The Love Chorus

(Mr. Kotzwinkle: Should you ever run across this, thank you, and I’d love to hear from you.)

William Kotzwinkle‘s The Fan Man is my favorite novel, and even if it weren’t, it would be. You see, it was already my favorite novel when I was in grad school for the first time, and it had led me to other works of his, from the heartbreaking Doctor Rat to his short story collections Elephant Bangs Train and Jewel of the Moon. (Oddly, I have never read the books that probably earned him the most money — two novelizations — nor do I recall reading any installments of his successful children’s series about Walter the Farting Dog.)

So in any case, when a pretty young woman I had met one afternoon at an elevator near the U of KY post office rang me up out of the blue (on my birthday, as I watched the Bengals on Monday Night Football) and told me she was looking for a short story author who might be worthy of a paper for a class, I mentioned Kotzwinkle along with a few other writers I liked a lot. She told me she’d swing by my office with a couple of stories, and we could talk about them. I said that was fine.

She showed up the next afternoon with a story she had found. “It’s kind of weird,” she said. I looked at it — it was “Horse Badorties Goes Out”, the 1973 Esquire story that would become the beginning of The Fan Man. We talked about the story, and other things, and just over four years later, we got married, and our twentieth anniversary will be in two months and four days.

So, my favorite novel. It has become a favorite novel for others as well — I’ve lost three or four copies over the years after lending them to friends. I’ve come to accept this with a certain equanimity. If you’ve read the book, this seems appropriate, perhaps even inevitable. Like its protagonist, copies of the book seem destined to drift through outlandish circumstances.

Meanwhile, Kotzwinkle has kept writing, with work ranging from SF to a satire of the publishing industry and a suspenseful, wildly funny private eye novel. He became a favorite of my dad’s as well — I’m pleased to have made the introduction.

I was doing a bit of surfing today, and discovered that he has a website and a blog, with the latter even containing a scene “from Return of the Fan Man.” Go; visit; be entertained; perhaps even be led — however indirectly — to a true love.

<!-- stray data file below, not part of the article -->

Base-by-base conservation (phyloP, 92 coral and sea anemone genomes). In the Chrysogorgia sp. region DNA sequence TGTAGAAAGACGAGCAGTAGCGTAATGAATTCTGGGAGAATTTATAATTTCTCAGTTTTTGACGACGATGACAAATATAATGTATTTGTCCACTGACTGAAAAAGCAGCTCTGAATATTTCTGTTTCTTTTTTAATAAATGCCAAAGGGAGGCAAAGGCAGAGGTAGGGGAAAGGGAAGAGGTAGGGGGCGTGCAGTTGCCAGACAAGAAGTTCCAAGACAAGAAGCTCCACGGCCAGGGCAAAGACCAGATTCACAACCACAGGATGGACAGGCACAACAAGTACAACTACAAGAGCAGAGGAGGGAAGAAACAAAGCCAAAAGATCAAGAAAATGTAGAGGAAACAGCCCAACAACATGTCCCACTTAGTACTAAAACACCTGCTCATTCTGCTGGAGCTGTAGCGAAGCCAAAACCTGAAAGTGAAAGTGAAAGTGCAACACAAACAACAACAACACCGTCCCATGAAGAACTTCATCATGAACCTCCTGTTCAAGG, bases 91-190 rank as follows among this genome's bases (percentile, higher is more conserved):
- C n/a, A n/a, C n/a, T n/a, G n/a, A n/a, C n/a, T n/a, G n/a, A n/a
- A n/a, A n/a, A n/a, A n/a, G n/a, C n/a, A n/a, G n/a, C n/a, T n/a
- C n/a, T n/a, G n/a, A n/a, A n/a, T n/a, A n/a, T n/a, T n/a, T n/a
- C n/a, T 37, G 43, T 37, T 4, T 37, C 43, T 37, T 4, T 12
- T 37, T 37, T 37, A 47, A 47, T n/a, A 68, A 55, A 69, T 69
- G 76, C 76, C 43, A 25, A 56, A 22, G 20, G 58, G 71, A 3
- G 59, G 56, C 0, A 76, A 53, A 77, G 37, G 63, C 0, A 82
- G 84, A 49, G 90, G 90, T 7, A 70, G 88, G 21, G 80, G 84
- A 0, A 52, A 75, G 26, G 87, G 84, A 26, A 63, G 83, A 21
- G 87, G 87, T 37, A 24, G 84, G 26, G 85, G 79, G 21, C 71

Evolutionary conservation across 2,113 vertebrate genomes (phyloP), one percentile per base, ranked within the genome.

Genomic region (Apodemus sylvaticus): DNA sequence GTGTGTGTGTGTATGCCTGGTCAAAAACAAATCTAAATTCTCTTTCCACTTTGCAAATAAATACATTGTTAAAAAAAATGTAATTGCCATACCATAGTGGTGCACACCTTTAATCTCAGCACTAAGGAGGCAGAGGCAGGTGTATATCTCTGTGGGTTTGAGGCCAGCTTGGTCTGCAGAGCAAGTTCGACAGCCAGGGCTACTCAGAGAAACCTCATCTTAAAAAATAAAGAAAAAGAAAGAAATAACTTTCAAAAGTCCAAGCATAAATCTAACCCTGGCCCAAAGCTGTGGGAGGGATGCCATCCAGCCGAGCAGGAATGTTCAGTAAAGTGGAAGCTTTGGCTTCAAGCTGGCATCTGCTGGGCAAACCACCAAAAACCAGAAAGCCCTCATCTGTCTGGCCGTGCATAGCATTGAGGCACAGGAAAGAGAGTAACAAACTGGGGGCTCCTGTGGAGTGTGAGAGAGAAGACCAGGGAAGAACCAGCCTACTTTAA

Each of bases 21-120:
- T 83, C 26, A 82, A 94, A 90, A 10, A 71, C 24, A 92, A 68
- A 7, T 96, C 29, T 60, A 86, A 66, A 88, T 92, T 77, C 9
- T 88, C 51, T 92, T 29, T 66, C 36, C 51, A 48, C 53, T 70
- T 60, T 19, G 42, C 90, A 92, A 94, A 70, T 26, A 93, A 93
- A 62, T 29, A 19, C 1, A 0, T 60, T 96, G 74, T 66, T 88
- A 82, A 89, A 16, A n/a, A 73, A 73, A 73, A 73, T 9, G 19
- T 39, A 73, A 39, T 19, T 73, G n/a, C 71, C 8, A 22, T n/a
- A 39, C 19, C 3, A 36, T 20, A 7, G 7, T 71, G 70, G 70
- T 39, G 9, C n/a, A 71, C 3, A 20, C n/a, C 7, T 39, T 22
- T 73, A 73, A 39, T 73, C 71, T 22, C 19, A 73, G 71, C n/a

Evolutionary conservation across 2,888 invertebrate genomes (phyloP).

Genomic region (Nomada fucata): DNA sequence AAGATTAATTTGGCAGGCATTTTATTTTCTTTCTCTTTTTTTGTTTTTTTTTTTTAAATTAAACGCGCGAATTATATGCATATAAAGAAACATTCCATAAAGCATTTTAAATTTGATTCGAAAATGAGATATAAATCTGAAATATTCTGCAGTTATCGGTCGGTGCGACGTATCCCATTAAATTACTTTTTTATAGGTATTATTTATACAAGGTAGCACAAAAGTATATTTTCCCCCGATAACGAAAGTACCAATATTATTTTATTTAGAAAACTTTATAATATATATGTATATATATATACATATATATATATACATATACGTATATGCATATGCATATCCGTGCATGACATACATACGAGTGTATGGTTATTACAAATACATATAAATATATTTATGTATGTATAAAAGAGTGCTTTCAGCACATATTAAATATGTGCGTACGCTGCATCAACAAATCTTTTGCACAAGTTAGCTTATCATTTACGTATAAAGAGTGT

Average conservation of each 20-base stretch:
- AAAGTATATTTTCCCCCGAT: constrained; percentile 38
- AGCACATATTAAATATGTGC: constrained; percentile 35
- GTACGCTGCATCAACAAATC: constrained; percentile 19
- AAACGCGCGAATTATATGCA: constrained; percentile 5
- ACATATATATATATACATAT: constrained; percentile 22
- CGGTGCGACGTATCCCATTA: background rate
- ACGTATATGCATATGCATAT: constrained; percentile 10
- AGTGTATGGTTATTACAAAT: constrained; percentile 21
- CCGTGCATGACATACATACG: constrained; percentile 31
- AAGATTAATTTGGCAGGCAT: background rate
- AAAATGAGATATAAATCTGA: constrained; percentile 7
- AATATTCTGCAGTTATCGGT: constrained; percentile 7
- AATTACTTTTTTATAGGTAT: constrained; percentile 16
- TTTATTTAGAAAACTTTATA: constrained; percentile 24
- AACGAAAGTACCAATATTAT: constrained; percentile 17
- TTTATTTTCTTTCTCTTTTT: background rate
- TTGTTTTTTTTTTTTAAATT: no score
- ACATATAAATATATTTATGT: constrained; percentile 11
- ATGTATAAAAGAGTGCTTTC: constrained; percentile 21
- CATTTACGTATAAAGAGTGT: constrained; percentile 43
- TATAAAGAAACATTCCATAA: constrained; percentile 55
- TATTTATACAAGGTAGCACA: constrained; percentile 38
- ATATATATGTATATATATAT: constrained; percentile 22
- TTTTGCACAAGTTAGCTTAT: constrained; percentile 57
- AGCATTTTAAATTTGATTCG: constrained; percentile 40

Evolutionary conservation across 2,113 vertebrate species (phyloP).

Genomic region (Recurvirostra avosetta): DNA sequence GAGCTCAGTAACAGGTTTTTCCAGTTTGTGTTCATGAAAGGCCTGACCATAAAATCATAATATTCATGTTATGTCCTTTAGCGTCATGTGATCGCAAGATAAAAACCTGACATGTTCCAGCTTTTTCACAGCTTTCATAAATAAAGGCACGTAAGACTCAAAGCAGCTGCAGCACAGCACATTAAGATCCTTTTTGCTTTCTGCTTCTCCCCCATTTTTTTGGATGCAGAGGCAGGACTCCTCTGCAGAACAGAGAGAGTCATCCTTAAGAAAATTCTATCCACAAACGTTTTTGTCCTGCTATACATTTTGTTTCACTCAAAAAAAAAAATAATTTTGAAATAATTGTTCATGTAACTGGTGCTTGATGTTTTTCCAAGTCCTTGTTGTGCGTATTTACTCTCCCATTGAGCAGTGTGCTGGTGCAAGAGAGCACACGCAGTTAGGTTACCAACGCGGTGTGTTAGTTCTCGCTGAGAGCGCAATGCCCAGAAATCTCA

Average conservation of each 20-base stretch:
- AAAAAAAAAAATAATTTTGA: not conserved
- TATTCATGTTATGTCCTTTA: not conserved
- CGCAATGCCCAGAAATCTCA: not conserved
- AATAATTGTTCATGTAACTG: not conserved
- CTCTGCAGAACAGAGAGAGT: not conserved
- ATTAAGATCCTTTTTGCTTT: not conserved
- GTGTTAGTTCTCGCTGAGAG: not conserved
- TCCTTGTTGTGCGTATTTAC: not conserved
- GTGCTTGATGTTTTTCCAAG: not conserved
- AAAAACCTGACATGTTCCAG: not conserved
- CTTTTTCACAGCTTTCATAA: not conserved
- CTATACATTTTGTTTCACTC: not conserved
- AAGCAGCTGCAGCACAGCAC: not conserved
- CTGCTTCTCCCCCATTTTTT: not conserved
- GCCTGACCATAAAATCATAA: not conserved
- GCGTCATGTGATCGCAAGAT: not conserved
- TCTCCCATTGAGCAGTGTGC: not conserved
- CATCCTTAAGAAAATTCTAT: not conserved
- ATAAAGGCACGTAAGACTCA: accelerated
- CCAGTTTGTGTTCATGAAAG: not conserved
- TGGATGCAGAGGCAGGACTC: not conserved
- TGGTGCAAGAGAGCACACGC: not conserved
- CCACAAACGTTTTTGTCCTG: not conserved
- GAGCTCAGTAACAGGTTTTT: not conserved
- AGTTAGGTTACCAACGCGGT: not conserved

About profmondo

Dad, husband, mostly free individual, medievalist, writer, and drummer. "Gladly wolde he lerne and gladly teche."
This entry was posted in Family, Literature, Why I Do What I Do. Bookmark the permalink.

4 Responses to The Love Chorus

  1. Jeff says:

    I was trying to figure out why Kotzwinkle’s name was so familiar, and then I saw he wrote the E.T. novelization and its sequel, both of which I read and enjoyed as a kid. (I recall buying both at KMart.) Now you’ve got me curious to check out more of his work; I love writers with his wild range.

  2. Anne Brannen says:

    Ok I’m sold. Ordered a used copy off amazon.

  3. nightfly says:

    I have read the ET novelization. I can even remember a few passages. Several spots in the book, he focused in on one of the incidental characters’ POV, instead of blandly reciting the action in the omniscient voice. Early on, it’s the mother, listening to the Temptations and walking downstairs to check on the D&D game her children are playing – she hears Elliot talking about running ahead of some goblins, shooting arrows at them. Eventually, they investigate the noise of the arrival of the title character, dismiss it (save Elliot), and “proceeded to eat the stepped-on pizza” they had dropped in their haste.

    Later we get a look at the mindset of the cop (a sergeant, IIRC) driving one of the pursuing cars towards the end of the story. The cop had a lazy eye that tended to wander in the direction he steered, and he carried on an internal monologue about these infernal kids on their bikes cutting through alleys and down staircases to force the cop cars to go around. Paraphrasing:

    “‘Turn, turn,’ he muttered… Spinning around, he wound up barreling into a pile of trash cans, praying to God that there wasn’t a cat or a wino hiding out among them, because they were under his wheels if they were.”

    His descriptions of Keys runs along a similar vein. He was always more interested in what the characters thought about what was going on, rather than the main action. I’ll have to search out some of his other work.

  4. Kate P says:

    My mom gave me The Bear Went Over the Mountain for Christmas one year–it was such a sharp, fun read. I keep it on my “writing reference” shelf for some balance!

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